WASHINGTON (Reuters) – The United States will provide $2.5 million in food and medical aid to Venezuelans fleeing their economically-crippled country to neighboring Colombia and is poised to help other countries if the situation worsens, U.S. officials said on Tuesday.
It is the first funding by the U.S. government’s main aid agency to help Venezuela’s neighbors deal with the influx of hundreds of thousands of people trying to escape hunger and poverty in Venezuela.
The move signals Washington is seeking to boost its involvement in the fallout from Venezuela’s crisis following several rounds of financial sanctions that have effectively blocked President Nicolas Maduro’s ability to borrow money abroad.
Mark Green, administrator of the U.S. Agency for International Development (USAID, said in a statement that the assistance will go to Venezuelan migrants and the Colombian communities hosting them.
OPEC-member Venezuela has fallen on hard times under Maduro and more Venezuelans are leaving as an economic meltdown worsens and opposition hopes of fair elections fade.
“Regrettably, this crisis in Venezuela, which is now spilling into the broader region, is man-made – the result of continued political mismanagement and corruption by the Maduro regime,” Green said.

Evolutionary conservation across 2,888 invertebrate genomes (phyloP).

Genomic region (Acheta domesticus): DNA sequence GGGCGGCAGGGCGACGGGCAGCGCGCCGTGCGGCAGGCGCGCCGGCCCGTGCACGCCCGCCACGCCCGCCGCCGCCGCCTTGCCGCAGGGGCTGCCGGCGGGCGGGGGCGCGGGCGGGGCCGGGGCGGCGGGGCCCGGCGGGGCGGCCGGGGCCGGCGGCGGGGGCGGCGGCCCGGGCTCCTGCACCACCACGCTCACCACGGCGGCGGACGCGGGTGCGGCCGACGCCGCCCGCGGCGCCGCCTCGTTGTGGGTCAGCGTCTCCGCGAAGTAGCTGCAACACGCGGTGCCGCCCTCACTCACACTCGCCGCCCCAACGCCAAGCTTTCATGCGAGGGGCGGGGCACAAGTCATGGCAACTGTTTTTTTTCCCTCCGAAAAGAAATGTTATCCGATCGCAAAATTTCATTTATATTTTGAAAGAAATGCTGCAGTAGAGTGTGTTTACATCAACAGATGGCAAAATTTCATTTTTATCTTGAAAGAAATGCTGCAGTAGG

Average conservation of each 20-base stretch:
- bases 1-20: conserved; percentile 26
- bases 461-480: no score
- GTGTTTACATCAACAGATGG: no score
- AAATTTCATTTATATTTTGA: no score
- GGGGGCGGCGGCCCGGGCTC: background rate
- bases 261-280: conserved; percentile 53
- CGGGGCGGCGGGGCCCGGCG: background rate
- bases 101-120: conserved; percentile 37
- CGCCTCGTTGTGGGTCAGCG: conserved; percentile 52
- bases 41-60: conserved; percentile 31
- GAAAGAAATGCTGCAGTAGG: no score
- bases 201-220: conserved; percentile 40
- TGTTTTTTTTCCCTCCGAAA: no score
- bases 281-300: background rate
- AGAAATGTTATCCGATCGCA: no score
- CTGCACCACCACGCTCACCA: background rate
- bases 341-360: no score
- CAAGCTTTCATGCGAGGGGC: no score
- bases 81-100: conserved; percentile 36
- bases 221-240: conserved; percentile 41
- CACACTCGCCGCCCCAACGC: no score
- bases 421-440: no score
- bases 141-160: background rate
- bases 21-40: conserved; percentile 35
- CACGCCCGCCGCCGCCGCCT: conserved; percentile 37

Colombia has borne the brunt of the exodus of Venezuelans. The number of Venezuelans living within its borders jumped by 62 percent in the second half of last year to more than 550,000.
The crisis has posed major challenges for governments in the region, who also worry that assistance to Venezuelans could increase the number of people leaving their country.
Another U.S. official cited U.N. data showing more than 1.5 million Venezuelans have been displaced by the crisis. The USAID money was for the most vulnerable and was not meant to be a long-term measure, the official told Reuters.
In a joint statement, Representative Eliot Engel, the ranking Democrat in the U.S. House of Representatives Committee on Foreign Affairs, and Rep. Ileana Ros-Lehtinen, the top Republican on the committee, said the funding was a “welcome start” but urged other countries to also step up.
They also urged the Trump administration to give food and medicine to Venezuelans inside their own country. The U.S. official, however, said the Maduro government had refused direct assistance.
U.S. Senator Bob Menendez, a Democrat, called for a donor conference to coordinate assistance for Venezuelans.
Reporting by Lesley Wroughton; additional reporting by Doina Chiacu; Editing by Bill Trott and Grant McCool